One year before Americans head to the polls for the 2012 presidential election, nearly 20 percent of the population admitted they would not vote for a Mormon.
The Utah State University Religious Studies Program will screen a film, The Religious Test, that explores this phenomenon Oct. 2 in the Veterinary Science Building, Room 130, on USU’s Logan campus. The public is invited. The screening and question and answer session runs from 5:15 to 7 p.m. The filmmakers will be on hand for the discussion.
Independent filmmakers Trevor Hill and Michael Potter produced the documentary to explore why one in five Americans say they won’t support a member of The Church of Jesus Christ of Latter-day Saints for the nation’s top office.
The Religious Test is an attempt by Hill and Potter to explore religious intolerance in contemporary America. Both attended college at Utah universities and signed on to explore historical bias against Mormon political candidates after a 2011 Gallup Poll revealed the public’s wariness to vote for a Mormon president.
“Sadly, the recent Gallup Poll data didn’t surprise me,” Hill said on the film’s website. “What it did do was give me the resolve to set the record straight. The constitution prohibits a religious test for presidents, and yet it’s understandable that a candidate’s faith, convictions and beliefs would be of interest to the public. But where do we draw the line between political due diligence and constitutional infidelity?”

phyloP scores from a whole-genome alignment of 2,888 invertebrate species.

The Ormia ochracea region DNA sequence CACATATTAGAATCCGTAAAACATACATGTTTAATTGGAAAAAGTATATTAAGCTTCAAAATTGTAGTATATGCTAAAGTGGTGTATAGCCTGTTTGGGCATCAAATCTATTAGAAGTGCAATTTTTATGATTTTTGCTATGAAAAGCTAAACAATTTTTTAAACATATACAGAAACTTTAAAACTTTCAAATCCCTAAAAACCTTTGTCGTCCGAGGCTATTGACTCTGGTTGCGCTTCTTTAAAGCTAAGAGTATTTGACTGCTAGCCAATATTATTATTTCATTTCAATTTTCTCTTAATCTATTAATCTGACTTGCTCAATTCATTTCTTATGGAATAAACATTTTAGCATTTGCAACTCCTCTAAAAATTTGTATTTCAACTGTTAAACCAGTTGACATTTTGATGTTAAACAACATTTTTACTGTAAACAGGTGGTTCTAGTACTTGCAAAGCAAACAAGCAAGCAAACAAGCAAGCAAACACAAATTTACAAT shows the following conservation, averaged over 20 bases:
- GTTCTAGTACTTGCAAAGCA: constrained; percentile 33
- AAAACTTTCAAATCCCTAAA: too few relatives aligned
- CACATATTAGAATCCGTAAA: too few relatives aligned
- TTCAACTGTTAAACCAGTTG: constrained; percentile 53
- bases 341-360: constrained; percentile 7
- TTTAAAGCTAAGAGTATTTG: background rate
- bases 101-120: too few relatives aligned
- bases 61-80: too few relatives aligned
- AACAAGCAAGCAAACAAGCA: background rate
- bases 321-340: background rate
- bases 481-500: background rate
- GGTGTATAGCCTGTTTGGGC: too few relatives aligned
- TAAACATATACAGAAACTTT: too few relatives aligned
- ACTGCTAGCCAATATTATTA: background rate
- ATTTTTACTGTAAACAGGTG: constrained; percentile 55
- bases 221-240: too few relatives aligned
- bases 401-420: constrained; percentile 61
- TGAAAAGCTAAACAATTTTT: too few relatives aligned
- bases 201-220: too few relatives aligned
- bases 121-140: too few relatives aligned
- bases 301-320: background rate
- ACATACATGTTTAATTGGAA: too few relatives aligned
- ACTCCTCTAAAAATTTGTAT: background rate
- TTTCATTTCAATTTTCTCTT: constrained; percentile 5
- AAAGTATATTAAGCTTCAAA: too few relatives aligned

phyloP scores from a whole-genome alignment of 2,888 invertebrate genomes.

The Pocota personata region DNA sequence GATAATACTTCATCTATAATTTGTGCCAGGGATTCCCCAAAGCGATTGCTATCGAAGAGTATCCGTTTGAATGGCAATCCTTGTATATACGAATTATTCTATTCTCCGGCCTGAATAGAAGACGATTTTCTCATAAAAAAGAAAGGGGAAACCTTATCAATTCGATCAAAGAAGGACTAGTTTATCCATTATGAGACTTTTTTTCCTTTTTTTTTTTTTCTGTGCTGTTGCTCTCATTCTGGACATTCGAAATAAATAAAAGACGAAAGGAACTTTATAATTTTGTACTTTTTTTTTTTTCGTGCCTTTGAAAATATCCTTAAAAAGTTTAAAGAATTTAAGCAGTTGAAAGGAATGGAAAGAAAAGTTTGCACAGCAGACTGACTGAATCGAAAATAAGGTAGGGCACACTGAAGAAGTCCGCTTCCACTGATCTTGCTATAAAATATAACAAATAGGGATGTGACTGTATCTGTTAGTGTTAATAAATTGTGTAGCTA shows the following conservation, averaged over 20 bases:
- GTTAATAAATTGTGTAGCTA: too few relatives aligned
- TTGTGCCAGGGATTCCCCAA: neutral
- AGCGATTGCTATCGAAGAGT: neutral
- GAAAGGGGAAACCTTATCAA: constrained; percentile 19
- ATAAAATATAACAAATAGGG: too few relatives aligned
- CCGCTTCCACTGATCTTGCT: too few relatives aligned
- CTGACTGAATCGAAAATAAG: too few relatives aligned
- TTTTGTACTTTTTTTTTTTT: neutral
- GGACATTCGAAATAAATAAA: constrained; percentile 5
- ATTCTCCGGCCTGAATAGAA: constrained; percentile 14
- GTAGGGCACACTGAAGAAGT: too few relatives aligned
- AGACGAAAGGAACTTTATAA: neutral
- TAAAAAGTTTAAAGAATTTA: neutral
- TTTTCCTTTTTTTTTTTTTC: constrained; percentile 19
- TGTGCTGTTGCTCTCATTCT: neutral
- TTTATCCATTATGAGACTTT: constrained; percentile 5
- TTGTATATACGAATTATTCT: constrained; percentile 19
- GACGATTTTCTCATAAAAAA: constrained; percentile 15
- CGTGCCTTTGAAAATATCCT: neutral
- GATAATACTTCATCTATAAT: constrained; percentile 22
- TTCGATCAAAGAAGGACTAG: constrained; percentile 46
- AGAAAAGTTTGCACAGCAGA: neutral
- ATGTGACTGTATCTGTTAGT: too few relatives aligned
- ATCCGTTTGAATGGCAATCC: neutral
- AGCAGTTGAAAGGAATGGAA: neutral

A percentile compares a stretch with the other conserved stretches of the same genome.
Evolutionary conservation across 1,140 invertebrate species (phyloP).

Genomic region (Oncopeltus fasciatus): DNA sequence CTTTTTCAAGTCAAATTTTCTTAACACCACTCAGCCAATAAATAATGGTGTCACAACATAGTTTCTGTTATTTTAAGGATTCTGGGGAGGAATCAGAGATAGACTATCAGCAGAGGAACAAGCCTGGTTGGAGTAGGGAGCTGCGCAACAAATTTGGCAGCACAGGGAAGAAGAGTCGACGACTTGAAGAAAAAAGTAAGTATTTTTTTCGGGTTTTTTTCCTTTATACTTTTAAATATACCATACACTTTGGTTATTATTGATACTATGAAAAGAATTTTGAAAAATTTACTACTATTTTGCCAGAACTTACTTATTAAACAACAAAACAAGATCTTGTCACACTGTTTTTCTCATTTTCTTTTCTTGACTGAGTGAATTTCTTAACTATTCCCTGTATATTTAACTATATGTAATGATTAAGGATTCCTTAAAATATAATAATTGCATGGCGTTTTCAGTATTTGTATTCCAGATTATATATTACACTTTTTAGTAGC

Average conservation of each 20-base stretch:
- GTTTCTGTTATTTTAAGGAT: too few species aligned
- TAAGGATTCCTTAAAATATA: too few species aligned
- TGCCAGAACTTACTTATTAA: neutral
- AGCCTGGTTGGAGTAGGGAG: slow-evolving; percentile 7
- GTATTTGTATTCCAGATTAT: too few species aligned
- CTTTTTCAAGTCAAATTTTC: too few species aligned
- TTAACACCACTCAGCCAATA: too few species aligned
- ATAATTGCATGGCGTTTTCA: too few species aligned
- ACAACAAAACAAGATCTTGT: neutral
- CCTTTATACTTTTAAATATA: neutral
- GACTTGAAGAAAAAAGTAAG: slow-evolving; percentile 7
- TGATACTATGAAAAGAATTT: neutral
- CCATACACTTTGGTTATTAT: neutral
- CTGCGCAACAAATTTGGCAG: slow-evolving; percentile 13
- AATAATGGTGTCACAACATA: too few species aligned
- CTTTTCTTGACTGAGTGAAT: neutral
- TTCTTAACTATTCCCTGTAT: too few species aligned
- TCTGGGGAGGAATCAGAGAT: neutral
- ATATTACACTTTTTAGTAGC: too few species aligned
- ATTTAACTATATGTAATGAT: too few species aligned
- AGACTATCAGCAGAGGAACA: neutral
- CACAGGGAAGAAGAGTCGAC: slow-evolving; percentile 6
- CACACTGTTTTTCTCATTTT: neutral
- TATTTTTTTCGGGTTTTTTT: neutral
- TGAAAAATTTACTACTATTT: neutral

The film dissects perceptions and misconceptions of the Mormon faith and culture to understand the stigma minority religious groups face when seeking elected office. The Religious Test includes commentary from political leaders, academics and authors, including Sen. Joseph Lieberman, Mormon scholar Richard Bushman and Mormon author Joanna Brooks. It does not endorse a political candidate and aims to open the realm of public office to members of all religious faiths, the filmmakers write on their website.
USU Religious Studies Director Philip Barlow, the Arrington Chair of Mormon History and Culture, said he invited Hill and Potter to screen The Religious Test at USU because it tackles questions that persist in the political and religious arenas.
“The film raises important questions about the role of religion in American democracy,” Barlow said. “The audience should feel free to question the filmmakers, who will be present at the screening for discussion.”
Throughout Mitt Romney’s 2008 and 2012 presidential campaigns, reporters worldwide have contacted Barlow for insight as to how Romney’s Mormon faith would impact his ability to serve as leader of the free world. He understands all too well the confusion many have about the LDS faith.
“It is natural for voters to ask questions about Mormonism in light of Mr. Romney’s candidacy,” Barlow said. “The problem comes when people presume to know answers based on prejudice or poor sources. Or when the questions are rhetorical and posed publicly as scare tactics by religious or political rivals.”
The event is free and open to the public. Parking is available after 5 p.m. in the lot on the south side of Old Main. For more information about The Religious Test, see its website.
The event is sponsored by the USU Religious Studies Program, the Religious Studies Club, and the Department of Political Science.
Source: College of Humanities and Social Sciences
Contact: Philip Barlow, (435) 797-3406, Philip.Barlow@usu.edu